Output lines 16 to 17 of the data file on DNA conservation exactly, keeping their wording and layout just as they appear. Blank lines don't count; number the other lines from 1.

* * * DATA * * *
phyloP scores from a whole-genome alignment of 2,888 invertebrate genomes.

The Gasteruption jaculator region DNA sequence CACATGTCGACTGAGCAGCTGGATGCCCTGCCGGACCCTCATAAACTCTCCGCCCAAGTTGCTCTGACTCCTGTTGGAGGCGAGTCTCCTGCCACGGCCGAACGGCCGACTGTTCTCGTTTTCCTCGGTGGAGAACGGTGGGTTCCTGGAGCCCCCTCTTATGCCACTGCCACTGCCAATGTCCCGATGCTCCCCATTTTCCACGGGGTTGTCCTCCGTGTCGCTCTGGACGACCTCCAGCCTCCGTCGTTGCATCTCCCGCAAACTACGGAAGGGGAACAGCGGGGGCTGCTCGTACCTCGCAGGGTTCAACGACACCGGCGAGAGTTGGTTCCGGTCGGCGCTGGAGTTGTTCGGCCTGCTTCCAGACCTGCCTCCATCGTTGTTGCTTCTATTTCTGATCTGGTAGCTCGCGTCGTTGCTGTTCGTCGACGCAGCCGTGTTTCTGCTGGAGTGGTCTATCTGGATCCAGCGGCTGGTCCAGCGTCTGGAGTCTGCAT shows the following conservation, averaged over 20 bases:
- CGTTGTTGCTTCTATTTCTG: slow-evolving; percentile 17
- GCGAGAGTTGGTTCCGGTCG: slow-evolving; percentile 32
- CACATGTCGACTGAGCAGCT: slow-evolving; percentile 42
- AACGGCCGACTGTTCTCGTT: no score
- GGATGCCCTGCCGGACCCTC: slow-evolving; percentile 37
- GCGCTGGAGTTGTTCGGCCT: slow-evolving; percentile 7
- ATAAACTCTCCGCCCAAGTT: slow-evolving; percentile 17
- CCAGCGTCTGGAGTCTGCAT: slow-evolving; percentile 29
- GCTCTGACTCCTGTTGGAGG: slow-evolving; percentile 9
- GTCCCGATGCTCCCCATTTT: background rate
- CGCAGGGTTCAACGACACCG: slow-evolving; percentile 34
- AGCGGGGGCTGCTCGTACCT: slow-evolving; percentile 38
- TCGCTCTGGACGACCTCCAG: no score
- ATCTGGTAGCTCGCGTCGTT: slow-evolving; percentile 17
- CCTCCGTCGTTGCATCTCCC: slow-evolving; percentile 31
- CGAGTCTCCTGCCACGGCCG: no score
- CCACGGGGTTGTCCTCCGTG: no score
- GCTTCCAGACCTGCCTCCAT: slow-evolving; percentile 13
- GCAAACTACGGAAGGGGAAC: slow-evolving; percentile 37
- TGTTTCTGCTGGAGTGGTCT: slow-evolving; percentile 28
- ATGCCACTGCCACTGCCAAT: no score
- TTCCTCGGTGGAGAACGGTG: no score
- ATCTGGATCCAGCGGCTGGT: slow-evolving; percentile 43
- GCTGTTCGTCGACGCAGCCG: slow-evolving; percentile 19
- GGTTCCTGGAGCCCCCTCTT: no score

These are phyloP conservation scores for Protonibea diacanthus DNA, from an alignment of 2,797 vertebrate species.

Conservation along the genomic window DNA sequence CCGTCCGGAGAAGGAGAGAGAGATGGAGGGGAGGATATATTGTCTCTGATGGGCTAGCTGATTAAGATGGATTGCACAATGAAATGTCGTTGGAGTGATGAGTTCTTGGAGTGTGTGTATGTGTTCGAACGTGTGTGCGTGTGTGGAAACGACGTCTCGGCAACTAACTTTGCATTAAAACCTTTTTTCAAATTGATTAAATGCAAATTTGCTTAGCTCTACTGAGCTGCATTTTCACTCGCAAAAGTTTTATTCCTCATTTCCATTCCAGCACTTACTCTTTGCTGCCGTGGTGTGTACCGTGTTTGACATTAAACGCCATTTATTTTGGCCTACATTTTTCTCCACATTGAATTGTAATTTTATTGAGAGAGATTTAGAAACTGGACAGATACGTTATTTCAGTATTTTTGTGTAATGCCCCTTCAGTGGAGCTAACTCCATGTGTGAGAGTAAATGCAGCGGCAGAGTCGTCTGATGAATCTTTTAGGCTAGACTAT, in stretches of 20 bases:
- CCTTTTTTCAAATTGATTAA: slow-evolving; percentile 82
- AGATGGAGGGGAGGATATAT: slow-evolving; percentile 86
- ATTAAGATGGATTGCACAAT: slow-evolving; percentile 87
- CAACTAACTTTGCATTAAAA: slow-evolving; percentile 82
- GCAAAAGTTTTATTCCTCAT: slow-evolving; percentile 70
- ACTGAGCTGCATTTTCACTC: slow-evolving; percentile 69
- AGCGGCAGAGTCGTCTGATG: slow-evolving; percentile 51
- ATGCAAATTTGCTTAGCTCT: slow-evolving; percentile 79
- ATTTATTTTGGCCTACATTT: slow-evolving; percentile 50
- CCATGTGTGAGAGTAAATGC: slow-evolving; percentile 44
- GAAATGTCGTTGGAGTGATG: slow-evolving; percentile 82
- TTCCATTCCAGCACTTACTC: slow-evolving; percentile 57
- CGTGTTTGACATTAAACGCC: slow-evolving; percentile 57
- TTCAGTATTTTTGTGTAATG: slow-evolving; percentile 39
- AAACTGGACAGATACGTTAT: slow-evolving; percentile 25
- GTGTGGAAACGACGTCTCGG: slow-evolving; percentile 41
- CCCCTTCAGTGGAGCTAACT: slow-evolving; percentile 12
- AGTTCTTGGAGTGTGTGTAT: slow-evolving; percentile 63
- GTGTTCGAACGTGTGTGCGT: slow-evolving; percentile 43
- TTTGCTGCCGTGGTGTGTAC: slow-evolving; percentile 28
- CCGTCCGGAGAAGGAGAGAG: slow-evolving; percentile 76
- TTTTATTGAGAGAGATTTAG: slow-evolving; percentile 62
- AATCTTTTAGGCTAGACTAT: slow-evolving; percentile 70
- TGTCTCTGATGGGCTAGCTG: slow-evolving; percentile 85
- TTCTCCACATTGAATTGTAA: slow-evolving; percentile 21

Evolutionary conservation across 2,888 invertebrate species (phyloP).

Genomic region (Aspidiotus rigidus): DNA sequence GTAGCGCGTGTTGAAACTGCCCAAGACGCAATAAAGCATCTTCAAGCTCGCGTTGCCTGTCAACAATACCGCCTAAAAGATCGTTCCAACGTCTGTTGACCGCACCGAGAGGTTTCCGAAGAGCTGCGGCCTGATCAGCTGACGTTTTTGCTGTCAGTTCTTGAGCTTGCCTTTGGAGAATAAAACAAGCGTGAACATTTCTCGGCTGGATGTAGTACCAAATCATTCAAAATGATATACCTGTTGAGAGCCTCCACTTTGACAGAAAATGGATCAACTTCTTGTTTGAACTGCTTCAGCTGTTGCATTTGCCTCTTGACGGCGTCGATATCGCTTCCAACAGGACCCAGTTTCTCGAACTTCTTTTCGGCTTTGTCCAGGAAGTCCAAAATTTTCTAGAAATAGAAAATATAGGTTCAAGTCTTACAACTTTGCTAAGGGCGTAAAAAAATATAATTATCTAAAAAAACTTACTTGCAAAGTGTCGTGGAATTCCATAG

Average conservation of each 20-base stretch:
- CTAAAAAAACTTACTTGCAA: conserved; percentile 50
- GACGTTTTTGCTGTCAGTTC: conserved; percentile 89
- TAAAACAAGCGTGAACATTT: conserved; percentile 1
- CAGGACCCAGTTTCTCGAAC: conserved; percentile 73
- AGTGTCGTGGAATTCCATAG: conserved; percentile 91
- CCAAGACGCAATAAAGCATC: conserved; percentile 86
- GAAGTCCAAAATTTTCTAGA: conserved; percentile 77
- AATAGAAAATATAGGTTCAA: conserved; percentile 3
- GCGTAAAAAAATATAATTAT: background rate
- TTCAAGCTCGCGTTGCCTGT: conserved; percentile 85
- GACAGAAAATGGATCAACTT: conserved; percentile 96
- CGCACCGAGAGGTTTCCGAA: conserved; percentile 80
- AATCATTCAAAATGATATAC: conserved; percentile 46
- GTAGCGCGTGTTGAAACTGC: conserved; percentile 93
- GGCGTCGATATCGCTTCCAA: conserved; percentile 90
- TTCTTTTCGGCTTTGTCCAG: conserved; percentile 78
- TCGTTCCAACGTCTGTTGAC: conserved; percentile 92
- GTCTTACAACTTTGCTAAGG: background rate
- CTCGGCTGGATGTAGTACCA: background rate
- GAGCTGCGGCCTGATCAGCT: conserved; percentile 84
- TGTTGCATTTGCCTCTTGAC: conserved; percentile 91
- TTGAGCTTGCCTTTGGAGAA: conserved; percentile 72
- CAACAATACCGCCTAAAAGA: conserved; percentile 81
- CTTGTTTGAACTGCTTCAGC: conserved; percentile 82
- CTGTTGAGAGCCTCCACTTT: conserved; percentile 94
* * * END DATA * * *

- ATCTGGTAGCTCGCGTCGTT: slow-evolving; percentile 17
- CCTCCGTCGTTGCATCTCCC: slow-evolving; percentile 31